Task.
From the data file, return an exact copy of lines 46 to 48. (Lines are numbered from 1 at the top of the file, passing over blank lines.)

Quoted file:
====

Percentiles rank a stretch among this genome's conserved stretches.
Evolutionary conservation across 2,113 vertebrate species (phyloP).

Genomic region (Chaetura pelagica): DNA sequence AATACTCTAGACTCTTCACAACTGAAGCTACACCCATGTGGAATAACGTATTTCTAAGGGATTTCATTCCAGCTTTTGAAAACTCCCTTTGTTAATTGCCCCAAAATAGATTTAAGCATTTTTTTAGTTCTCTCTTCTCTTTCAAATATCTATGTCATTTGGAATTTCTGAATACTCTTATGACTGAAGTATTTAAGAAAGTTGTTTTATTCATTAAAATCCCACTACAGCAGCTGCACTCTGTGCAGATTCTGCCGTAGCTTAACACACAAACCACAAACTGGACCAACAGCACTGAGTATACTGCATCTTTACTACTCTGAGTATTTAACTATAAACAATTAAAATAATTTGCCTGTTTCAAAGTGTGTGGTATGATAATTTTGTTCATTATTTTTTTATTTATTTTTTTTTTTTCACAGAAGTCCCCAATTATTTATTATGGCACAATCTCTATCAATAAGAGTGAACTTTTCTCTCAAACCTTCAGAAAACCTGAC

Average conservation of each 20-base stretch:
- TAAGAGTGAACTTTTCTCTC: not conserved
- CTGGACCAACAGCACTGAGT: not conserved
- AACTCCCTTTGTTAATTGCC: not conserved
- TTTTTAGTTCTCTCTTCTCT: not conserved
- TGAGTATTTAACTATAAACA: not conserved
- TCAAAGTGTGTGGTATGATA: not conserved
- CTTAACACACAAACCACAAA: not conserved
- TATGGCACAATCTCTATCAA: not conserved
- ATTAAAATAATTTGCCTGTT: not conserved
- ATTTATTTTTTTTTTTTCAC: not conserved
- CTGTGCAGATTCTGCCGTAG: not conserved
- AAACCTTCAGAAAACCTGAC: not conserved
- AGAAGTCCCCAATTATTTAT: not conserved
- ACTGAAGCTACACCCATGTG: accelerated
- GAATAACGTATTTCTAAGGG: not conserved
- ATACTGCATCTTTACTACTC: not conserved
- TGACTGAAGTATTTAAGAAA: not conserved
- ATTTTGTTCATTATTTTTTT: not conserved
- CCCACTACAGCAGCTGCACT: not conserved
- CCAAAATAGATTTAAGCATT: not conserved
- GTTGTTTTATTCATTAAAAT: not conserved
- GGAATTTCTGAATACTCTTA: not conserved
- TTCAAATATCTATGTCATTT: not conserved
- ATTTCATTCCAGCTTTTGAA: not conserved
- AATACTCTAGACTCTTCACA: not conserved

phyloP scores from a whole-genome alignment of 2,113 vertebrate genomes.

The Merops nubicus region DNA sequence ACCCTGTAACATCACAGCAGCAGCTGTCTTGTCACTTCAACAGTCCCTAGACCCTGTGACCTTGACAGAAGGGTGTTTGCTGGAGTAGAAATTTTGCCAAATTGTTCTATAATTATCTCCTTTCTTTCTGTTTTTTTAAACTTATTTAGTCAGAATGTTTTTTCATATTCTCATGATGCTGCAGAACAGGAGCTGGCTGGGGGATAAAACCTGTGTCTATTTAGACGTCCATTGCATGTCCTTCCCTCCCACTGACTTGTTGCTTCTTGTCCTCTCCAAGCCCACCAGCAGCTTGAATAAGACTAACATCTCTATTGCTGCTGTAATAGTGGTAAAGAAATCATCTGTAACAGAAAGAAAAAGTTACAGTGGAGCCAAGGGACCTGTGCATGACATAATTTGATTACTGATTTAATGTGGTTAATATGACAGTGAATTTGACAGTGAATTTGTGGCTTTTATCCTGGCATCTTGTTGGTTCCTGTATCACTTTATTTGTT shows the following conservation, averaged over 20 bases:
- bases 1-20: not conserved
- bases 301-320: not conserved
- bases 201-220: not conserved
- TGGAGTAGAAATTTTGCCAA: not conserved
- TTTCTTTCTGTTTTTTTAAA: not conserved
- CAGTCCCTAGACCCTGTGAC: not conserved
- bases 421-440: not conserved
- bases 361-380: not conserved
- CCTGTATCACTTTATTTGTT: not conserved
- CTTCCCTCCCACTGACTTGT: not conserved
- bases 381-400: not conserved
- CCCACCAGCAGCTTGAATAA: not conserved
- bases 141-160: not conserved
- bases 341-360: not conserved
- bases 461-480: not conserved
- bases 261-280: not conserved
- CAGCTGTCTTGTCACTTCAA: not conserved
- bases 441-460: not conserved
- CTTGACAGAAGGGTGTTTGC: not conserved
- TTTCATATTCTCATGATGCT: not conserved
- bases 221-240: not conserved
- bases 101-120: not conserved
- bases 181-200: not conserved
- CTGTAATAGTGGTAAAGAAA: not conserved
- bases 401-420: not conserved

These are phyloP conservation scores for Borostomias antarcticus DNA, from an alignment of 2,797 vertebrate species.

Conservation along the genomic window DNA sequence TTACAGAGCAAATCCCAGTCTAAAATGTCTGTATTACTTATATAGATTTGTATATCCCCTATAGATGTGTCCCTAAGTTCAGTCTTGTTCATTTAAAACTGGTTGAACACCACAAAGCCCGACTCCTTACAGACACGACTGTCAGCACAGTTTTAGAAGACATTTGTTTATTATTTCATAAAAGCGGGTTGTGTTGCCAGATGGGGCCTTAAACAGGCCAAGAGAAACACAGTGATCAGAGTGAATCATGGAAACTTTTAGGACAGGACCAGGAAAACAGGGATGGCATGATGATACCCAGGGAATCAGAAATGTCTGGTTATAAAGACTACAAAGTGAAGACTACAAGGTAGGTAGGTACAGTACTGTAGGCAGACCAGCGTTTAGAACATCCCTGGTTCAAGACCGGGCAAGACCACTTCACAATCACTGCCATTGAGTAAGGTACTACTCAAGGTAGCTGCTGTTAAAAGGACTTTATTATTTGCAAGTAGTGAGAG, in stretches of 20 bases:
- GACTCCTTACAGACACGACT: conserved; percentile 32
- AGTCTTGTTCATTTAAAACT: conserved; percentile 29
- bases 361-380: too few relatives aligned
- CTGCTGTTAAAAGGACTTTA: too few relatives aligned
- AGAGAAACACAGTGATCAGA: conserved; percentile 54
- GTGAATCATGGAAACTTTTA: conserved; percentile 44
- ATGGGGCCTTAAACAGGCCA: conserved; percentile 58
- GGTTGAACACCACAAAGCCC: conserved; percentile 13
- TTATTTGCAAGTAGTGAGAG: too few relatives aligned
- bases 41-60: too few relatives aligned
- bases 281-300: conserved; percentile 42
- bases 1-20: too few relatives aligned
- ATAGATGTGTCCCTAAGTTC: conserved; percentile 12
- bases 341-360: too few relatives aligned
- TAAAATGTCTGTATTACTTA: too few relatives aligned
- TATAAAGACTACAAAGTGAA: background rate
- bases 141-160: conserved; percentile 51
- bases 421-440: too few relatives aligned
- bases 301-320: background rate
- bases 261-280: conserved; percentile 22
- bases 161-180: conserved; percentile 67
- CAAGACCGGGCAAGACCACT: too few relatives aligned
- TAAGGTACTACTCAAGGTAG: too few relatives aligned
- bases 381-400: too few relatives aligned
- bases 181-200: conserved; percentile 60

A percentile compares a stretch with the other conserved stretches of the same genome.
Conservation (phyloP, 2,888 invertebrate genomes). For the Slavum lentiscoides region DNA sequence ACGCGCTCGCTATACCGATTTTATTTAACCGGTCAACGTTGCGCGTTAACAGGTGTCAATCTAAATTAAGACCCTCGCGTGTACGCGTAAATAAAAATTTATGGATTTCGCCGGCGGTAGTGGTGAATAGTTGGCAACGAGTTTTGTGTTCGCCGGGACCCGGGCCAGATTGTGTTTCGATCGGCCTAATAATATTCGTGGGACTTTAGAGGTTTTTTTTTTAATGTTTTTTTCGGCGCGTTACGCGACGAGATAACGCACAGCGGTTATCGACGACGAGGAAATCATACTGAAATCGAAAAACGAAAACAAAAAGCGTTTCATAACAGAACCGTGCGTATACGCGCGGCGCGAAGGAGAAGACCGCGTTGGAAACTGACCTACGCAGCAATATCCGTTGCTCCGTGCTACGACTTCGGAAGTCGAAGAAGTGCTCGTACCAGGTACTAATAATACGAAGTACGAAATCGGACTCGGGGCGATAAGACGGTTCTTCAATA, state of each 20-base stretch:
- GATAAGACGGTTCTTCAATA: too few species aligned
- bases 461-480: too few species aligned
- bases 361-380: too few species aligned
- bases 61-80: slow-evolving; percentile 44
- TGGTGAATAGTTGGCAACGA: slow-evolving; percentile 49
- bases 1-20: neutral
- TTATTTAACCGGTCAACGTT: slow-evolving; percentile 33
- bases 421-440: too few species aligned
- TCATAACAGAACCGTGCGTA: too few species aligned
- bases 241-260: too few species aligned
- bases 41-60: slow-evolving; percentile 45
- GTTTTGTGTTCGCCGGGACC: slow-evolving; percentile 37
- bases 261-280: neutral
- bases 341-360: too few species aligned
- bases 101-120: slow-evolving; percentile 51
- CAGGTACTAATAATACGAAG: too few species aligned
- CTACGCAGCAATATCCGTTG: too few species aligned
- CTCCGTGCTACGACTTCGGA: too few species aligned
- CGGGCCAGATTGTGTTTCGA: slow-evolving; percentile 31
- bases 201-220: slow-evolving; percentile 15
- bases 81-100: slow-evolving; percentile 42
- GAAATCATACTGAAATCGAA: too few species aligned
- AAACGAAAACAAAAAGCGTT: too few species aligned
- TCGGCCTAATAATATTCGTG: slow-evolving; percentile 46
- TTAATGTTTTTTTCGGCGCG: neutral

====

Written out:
- bases 461-480: not conserved
- bases 261-280: not conserved
- CAGCTGTCTTGTCACTTCAA: not conserved